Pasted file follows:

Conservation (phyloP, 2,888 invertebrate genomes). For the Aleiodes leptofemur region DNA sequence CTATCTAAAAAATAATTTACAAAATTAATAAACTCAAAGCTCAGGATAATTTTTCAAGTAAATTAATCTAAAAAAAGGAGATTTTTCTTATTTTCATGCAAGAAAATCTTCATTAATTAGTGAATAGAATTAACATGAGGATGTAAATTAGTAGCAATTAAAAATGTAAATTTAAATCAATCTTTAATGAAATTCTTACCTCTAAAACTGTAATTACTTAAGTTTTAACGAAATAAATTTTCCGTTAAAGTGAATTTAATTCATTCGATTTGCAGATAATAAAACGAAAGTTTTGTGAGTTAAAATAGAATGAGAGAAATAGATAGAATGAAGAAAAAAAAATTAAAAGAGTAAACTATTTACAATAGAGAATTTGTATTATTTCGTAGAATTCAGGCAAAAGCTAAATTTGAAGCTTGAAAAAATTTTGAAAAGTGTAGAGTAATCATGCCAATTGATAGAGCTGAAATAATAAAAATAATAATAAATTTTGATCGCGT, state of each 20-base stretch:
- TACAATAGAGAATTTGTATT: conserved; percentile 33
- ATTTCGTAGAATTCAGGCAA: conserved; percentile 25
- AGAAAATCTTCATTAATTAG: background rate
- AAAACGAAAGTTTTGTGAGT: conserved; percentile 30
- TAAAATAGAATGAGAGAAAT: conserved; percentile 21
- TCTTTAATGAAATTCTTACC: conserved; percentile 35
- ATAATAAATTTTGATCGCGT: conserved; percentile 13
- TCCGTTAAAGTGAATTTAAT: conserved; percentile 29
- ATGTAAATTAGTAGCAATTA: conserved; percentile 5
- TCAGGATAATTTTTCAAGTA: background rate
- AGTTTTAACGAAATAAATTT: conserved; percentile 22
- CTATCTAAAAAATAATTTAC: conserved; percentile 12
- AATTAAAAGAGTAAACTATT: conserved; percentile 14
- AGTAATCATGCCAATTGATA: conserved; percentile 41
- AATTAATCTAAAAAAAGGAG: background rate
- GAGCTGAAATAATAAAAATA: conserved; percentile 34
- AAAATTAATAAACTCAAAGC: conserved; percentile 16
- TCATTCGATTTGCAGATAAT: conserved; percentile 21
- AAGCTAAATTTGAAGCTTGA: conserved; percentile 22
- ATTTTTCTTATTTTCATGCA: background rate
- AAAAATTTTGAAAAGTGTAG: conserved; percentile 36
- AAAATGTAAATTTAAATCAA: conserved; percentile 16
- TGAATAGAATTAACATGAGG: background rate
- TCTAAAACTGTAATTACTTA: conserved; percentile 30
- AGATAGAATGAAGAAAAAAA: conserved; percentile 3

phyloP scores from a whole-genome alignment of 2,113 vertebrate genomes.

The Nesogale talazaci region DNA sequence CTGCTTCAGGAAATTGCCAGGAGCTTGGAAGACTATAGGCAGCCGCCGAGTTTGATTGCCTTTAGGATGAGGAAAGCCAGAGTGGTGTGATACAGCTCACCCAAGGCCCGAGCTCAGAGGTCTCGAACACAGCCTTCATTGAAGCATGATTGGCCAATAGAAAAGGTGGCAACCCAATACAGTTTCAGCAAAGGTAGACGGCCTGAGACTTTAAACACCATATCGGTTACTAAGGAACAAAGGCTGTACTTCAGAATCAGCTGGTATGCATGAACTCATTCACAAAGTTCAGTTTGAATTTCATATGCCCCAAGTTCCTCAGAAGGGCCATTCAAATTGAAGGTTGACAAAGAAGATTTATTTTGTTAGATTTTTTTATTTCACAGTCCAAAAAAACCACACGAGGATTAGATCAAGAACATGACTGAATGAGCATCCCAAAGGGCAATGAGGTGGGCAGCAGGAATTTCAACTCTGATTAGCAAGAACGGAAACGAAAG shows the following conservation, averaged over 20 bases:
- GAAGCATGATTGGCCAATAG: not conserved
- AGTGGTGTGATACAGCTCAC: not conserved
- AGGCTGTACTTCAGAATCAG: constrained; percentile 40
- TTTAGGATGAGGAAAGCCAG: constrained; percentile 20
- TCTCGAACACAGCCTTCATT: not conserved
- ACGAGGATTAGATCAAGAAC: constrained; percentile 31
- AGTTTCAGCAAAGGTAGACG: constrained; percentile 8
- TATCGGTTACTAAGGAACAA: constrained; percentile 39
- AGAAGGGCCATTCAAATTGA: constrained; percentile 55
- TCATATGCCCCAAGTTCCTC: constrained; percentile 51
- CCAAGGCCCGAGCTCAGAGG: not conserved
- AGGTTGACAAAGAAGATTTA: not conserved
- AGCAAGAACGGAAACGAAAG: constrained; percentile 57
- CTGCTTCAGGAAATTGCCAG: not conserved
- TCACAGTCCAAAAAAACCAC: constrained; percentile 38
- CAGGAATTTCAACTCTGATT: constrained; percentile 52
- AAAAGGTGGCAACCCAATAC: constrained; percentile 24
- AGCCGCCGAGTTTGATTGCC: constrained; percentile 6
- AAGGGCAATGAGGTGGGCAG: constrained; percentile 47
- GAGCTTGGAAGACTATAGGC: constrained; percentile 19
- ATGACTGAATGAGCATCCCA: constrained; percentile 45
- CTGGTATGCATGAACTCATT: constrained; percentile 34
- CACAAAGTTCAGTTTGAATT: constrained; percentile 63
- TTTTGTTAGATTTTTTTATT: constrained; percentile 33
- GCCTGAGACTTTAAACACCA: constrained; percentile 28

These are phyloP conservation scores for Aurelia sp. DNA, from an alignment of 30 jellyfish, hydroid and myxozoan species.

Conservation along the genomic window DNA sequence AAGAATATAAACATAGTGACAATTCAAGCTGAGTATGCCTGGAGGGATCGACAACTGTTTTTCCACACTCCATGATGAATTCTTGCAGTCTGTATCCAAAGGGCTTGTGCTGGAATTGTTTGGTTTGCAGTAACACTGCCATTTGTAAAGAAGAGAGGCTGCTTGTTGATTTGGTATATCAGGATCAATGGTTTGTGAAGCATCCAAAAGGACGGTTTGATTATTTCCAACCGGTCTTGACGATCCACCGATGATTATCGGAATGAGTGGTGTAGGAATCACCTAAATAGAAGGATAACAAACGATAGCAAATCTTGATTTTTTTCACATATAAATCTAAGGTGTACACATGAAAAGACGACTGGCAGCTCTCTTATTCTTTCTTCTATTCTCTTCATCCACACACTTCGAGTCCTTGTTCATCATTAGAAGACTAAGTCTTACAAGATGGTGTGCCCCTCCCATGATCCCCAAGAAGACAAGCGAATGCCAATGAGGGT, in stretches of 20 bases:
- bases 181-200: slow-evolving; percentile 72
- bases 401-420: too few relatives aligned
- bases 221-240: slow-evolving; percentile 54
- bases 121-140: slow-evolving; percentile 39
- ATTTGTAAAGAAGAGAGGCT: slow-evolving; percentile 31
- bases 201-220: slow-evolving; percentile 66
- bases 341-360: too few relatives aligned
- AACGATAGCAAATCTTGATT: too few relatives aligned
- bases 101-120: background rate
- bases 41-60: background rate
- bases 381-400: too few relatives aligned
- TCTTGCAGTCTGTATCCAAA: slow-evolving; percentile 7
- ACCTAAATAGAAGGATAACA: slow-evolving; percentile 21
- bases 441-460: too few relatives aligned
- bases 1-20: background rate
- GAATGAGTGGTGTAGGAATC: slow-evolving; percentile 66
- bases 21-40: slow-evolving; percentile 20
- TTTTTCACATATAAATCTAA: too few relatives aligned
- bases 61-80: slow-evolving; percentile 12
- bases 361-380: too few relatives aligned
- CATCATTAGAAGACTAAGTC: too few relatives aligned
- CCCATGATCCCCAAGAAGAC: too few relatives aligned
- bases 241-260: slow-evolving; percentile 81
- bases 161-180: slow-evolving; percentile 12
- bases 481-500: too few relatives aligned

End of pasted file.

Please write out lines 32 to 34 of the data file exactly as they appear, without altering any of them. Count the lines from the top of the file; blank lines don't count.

- TTTAGGATGAGGAAAGCCAG: constrained; percentile 20
- TCTCGAACACAGCCTTCATT: not conserved
- ACGAGGATTAGATCAAGAAC: constrained; percentile 31